- the States Parties that have recognized the competence of the International Humanitarian Fact-Finding Commission established under Article 90 of Additional Protocol I to the 1949 Geneva Conventions ( " Protocol I " ) support, where appropriate, the Commission's efforts to promote recognition of its competence and that voluntary contributions be encouraged to increase the Commission's funds available for that purpose;

- States consider availing themselves of the services of National Red Cross and Red Crescent Societies ( " the National Societies " ) and national committees referred to in Chapter V in the process of adhering to pertinent IHL instruments.

    

 II  

The Experts recommend that:

- the ICRC be invited to prepare, with the assistance of experts in IHL representing various geographical regions and different legal systems, and in consultation with experts from governments and international organizations, a report on customary rules of IHL applicable in international and non-international armed conflicts, and to circulate the report to States and competent international bodies.

    

 III  

The Experts recommend that:

- the ICRC, with the assistance of National Societies, the International Federation of Red Cross and Red Crescent Societies ( " the International Federation " ) and academic institutions, strengthen its capacity to provide advisory services to States, with their consent, in their efforts to implement and disseminate IHL;

- States and National Societies indicate to the ICRC or as appropriate, to the International Federation the specific needs they may have for such advisory services;

- the ICRC submit reports on its advisory services to the States parties to the 1949 Geneva Conventions and other interested bodies on an annual basis, and to the International Conference of the Red Cross and Red Crescent ( " the Conference " ).

    

 IV  

The Experts recommend that:

- the ICRC, in carrying out its mandate to disseminate IHL, work together, wherever possible, with other interested bodies including the International Federation, UN organs and specialized agencies, and regional organizations;

- States, on a regional and global basis, promote exchanges of information on dissemination and implementation of IHL;

- the ICRC prepare, in cooperation with experts from various geographical regions, a model manual for armed forces on the law of international and non-international armed conflicts;

- States produce national manuals on the law of armed conflicts, use them as an integral part of military training, and, where possible, consult among themselves with a view to harmonizing such manuals;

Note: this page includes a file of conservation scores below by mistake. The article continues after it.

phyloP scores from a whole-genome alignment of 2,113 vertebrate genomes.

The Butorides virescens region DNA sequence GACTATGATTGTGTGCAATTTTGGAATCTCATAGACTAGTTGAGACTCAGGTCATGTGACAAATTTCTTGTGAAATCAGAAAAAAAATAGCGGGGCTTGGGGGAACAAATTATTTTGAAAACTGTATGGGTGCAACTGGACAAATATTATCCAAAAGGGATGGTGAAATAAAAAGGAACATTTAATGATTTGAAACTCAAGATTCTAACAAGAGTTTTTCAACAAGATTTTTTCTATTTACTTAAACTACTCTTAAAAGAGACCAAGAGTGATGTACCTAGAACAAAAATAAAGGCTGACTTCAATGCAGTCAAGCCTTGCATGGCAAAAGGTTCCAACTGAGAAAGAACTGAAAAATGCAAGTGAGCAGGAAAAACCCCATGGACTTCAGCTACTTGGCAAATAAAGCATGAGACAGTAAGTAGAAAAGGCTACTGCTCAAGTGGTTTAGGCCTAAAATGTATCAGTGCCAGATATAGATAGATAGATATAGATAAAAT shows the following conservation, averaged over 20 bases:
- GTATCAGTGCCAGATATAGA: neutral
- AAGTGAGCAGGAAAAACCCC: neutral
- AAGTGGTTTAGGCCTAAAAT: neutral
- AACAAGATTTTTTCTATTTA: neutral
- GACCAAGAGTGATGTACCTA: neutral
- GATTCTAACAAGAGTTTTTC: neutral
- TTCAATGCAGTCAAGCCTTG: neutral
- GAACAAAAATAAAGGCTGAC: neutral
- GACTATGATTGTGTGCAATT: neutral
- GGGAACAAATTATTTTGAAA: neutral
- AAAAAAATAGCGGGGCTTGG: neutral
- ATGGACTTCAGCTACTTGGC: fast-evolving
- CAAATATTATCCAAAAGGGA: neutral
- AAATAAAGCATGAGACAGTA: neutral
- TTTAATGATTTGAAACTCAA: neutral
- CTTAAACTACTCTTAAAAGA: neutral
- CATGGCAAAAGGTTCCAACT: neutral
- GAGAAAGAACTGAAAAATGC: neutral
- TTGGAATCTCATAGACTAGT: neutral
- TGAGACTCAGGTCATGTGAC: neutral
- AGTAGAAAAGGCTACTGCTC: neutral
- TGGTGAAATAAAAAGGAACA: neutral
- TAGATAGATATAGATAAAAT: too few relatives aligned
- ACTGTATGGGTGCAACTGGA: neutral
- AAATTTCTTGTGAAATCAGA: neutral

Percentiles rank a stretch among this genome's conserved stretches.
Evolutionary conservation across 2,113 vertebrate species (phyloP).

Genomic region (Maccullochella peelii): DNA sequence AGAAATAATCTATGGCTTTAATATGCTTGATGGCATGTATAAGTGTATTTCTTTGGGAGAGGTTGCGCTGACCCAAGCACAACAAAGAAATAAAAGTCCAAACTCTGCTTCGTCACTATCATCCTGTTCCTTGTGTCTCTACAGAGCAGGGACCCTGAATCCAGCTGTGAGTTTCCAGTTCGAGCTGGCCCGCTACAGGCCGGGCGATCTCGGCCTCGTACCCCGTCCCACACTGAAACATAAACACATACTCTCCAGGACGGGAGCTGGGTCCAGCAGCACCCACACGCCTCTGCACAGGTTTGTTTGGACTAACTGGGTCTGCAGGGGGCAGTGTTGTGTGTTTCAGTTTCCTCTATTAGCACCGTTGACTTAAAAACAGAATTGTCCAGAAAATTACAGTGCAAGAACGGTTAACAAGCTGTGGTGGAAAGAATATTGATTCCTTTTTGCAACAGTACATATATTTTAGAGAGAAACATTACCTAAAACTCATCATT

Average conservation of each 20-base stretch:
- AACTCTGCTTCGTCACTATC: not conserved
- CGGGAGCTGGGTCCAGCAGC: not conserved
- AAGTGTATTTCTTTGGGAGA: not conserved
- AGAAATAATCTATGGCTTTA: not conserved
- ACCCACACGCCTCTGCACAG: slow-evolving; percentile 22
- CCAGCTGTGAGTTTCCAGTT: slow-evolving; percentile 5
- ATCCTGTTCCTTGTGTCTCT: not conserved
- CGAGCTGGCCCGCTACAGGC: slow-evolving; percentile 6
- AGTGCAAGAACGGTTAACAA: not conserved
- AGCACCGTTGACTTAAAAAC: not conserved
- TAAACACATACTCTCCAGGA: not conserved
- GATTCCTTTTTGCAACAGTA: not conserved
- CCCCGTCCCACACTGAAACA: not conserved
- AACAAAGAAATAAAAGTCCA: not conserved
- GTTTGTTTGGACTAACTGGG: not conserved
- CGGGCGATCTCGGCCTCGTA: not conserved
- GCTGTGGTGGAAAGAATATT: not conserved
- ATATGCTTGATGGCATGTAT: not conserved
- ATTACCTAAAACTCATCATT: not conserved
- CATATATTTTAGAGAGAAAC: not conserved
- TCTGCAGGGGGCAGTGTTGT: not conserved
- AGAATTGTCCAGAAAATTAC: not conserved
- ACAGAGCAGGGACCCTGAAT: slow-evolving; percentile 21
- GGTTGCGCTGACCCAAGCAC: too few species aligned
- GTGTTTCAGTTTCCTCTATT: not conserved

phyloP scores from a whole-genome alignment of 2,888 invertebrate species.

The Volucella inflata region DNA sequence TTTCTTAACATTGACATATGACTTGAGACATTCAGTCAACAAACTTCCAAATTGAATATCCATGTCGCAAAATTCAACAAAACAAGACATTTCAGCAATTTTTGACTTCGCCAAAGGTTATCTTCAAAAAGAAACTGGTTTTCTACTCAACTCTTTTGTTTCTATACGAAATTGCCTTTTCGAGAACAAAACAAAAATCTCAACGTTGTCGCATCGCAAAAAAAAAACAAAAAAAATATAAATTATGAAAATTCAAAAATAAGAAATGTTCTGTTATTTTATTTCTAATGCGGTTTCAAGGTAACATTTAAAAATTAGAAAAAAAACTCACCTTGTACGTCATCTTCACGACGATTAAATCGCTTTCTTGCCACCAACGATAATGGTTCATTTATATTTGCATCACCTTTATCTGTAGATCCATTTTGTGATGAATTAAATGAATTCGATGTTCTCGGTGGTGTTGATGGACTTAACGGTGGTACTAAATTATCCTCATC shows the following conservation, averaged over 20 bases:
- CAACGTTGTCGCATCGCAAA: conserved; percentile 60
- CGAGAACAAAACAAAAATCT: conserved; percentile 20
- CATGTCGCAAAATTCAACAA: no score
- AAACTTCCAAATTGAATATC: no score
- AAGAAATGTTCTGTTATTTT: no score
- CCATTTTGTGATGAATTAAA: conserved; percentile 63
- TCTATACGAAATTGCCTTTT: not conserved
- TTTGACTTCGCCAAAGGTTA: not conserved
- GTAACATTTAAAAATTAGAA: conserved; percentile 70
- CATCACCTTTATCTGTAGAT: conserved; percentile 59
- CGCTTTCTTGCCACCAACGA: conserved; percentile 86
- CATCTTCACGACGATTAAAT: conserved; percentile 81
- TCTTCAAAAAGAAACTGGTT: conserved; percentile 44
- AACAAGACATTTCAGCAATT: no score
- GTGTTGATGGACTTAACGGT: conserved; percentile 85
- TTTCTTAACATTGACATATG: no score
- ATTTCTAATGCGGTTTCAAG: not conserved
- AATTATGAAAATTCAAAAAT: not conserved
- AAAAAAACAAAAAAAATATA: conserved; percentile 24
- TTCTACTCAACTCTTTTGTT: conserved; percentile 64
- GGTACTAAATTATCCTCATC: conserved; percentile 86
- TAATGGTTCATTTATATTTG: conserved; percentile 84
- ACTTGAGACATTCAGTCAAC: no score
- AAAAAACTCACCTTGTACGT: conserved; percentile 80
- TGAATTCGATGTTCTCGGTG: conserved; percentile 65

- States increase their efforts, at national and international levels, to train civilian and military instructors in IHL, and to train in that law the members of civilian administrations, armed forces, security forces and paramilitary forces, and members of a rmed forces engaged in international peacekeeping operations, according to their specific ranks and functions;

- States, where appropriate with the assistance of National Societies, increase the civilian population's awareness of IHL, thus contributing to the dissemination of a culture based on respect for the individual and human life, in all circumstances;

- States, in collaboration with National Societies, take advantage of the celebration of World Red Cross and Red Crescent Day to promote the dissemination of IHL;

- States, where appropriate with the assistance of National Societies and academic institutions involved in public education, make every effort to produce specific programmes and teaching materials designed to imbue students of all ages with the principles of IHL and make those programmes available to interested States;

- States, the ICRC, National Societies and the International Federation, encourage the production of audiovisual materials and the organization of seminars in order to heighten awareness of IHL issues among representatives of the national and international media;

the ICRC and States make efforts to provide technical assistance in order to ensure that basic documents of IHL are widely available in national languages;

the Conference note that religious and ethical values foster respect for human dignity and the principles of IHL.

    

 V  

The Experts recommend that:

- States be encouraged to create national committees, with the possible support of National Societies, to advise and assist governments in implementing and disseminating IHL;

- States be encouraged to facilitate cooperation between national committees and the ICRC in their efforts to implement and disseminate IHL;

the ICRC organize a meeting of experts from States having already established national committees and from other interested States, and report on the meeting s conclusions to States interested in the establishment of such committees.

    

 VI  

The Experts recommend that:

- States, in order to comply with their commitments in this regard under IHL instruments,

- be invited by the Conference to provide to the ICRC any information which might be of assistance to other States in their efforts to disseminate and implement IHL;